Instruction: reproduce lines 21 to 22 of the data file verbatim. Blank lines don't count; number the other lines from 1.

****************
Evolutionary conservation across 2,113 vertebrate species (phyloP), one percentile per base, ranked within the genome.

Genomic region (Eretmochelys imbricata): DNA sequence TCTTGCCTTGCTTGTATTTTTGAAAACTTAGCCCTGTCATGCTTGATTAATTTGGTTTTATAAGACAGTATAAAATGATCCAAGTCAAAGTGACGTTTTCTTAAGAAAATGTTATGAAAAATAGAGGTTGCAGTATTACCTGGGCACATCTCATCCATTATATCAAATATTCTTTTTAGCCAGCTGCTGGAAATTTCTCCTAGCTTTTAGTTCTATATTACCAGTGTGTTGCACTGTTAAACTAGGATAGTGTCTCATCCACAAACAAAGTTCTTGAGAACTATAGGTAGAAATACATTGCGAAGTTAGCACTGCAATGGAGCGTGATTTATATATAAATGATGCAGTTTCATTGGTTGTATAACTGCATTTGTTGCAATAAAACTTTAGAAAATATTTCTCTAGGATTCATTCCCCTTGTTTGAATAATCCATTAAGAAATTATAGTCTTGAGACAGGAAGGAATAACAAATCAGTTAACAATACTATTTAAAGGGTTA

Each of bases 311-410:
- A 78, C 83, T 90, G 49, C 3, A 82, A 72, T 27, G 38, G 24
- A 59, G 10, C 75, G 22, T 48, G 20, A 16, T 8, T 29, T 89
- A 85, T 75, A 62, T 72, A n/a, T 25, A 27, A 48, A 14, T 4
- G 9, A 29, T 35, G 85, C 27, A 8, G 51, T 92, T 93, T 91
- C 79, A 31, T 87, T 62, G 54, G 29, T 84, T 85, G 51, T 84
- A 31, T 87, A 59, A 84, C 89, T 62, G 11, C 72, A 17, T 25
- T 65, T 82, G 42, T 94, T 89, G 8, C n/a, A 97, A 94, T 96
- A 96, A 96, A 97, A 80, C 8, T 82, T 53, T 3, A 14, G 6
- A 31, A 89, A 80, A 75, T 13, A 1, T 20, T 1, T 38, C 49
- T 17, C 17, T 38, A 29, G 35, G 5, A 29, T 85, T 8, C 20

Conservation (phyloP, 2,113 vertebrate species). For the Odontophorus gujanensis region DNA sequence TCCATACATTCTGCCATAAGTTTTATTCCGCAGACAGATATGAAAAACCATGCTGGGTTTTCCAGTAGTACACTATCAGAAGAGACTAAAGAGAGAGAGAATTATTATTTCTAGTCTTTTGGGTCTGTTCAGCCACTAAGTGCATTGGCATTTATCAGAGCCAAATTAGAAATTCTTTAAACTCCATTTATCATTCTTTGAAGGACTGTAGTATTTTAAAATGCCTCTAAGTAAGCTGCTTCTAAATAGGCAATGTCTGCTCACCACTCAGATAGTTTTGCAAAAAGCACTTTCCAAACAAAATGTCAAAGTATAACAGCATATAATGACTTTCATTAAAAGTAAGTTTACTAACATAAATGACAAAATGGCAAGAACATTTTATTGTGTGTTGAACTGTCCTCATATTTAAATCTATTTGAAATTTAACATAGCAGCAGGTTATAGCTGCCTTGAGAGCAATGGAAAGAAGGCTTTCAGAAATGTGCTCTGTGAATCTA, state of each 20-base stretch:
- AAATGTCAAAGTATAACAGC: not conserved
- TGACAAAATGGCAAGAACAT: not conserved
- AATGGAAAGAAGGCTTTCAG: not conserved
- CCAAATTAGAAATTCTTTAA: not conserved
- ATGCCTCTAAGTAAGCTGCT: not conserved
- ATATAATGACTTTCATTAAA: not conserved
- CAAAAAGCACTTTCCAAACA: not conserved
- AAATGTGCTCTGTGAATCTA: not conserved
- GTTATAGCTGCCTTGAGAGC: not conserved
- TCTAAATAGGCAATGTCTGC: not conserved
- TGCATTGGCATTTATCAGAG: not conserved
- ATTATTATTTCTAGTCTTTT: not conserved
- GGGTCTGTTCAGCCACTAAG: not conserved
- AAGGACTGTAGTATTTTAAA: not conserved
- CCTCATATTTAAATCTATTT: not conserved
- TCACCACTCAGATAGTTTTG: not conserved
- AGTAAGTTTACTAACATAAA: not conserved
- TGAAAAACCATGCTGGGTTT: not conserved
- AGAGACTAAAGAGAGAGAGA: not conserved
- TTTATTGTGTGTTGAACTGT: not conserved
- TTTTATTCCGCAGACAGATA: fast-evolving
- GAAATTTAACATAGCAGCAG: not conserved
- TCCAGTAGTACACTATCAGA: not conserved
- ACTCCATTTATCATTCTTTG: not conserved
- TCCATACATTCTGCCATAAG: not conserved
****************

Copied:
- CAAAAAGCACTTTCCAAACA: not conserved
- AAATGTGCTCTGTGAATCTA: not conserved